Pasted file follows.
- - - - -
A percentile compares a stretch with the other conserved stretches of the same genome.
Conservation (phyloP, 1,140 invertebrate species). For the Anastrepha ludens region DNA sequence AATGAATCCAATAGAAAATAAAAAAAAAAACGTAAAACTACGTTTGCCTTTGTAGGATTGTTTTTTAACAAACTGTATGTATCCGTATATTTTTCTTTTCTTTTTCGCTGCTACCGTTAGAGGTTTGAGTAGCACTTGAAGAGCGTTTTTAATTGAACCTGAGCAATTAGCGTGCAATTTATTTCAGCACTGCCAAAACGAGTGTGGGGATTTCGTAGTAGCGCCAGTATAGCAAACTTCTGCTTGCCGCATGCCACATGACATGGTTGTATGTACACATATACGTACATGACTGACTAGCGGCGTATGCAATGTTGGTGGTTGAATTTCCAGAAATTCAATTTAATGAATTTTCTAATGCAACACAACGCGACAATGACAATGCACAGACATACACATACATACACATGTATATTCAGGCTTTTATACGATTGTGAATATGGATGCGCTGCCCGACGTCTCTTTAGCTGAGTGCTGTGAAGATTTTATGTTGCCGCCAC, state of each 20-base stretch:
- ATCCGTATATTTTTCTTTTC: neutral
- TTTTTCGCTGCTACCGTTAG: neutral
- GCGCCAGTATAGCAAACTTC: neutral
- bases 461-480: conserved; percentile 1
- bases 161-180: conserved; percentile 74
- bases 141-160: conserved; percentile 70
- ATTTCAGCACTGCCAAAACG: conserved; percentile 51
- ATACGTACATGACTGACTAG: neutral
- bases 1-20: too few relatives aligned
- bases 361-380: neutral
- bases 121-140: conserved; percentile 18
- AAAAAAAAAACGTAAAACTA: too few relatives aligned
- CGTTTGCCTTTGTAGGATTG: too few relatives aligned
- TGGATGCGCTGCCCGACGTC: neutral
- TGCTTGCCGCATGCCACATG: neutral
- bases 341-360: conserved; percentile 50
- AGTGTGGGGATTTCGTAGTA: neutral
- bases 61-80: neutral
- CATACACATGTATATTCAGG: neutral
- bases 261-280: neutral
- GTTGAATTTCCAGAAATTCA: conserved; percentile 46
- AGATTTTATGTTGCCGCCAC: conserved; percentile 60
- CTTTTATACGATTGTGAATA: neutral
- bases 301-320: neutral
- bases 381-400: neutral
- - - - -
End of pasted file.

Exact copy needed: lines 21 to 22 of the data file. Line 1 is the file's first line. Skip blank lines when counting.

- CATACACATGTATATTCAGG: neutral
- bases 261-280: neutral